I agree--China wants to isolate its fate from the rest of the world's (ROW) and I don't think that's possible. And trade is heavily skewed in its favor. But I also think ROW still wants to buy cheaper goods. Short-term, a trade war will hurt consumers at the worst time possible--at least in the U.S. with unemployment so high.
U.S. manufacturers went to China willingly, and I still think it is up to them to change their strategy if China is no longer working in their favor.
I think the mood is summarised by what transpired at the IMF annual meeting recently.The treasure secretary chose to bash China’s unwillingness to allow the yuan to rise. China is on the offensive targeting the expected "Quantitative easing" as being problematic to world economy. China's excess reserve, expected to hit $ 3 Trillion by 2011, and the currency control is no doubt distorting the world trade scenario, however, what I find interesting is how the policies in developed western economies can impact the global scene. I mean, if the Fed resorts to minting money and buying bonds, it just might swamp emerging economies with excess capital inflow and end up destablising them. I would like to hear what you guys think.
Barbara, We all may not want, like or encourage it but a trade war with China is inevitable if no changes are made. The balance of trade currently is too weighted heavily to one side and the social impact is beginning to put pressure on everyone in the West negatively. Just because China never promised that it would do anything other that act as a closed society does not mean we accept the continued hollowing out of jobs in the West. The price of such an approach to this problem is political and social upheaval. Does anybody in the West want that and does it bother China's government that instability may be the result of its economic policies at the overseas customers.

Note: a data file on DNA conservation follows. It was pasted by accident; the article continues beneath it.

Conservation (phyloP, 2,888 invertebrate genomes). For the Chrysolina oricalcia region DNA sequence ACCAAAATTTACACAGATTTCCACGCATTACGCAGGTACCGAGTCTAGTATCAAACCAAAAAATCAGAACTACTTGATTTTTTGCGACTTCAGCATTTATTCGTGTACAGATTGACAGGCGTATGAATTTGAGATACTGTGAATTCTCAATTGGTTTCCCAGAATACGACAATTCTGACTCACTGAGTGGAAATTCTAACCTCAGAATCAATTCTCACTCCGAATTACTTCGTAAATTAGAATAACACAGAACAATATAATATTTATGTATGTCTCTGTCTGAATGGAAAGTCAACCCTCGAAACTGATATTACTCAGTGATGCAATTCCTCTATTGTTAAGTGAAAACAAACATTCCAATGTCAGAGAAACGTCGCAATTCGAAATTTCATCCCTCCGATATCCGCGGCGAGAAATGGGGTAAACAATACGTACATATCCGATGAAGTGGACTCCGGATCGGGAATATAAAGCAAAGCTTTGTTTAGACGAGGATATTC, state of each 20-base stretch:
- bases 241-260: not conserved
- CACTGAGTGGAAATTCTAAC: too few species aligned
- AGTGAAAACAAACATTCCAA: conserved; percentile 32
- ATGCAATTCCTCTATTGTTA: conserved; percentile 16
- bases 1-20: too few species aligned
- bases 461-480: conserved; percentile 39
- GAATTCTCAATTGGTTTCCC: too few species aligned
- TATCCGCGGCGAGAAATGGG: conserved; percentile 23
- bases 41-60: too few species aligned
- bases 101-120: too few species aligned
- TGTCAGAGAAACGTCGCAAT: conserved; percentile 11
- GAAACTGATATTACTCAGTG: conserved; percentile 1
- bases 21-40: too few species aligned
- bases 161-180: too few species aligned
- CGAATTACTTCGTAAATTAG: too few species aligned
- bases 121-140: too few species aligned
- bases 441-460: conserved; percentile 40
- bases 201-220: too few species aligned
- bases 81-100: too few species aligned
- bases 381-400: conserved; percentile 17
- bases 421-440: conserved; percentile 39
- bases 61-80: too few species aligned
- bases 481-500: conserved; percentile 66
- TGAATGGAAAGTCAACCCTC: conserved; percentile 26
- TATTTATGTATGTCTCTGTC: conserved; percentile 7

What's the solution? Chinese officials must begin to accept that their country's future is tied to the success of its national business partners and respond accordingly. They cannot continue to shut off parts of their society and keep their currency artificially high and not expect the West to demand and insist on reciprocal terms. Of course, China can ignore the West and maintain its current stance. It will find out soon enough the sentiments and concerns against its currency policy run deep and could hurt it on a longer-term basis.
Dave and Bolaji--right on. Those are the questions at the heart of the matter. Numerous blogs and comments on our site and others indicate the massive move to China was too quick and in many cases not well thought out. But many in the U.S. continue to blame China for our poor planning. China's is not an open market; its policies are protectionist and it continues to throw red tape at foreign companies that want to do business there. I don't recall China promising otherwise--I think we expected it would fully embrace our notions of capitalism and act accordingly. Turning the tables and fighting back with tariffs is not the right thing to do--the U.S. needs to look inward for the solution--not "penalize" a country that is taking advantage of its current good fortune. What country hasn't done that at one time or another?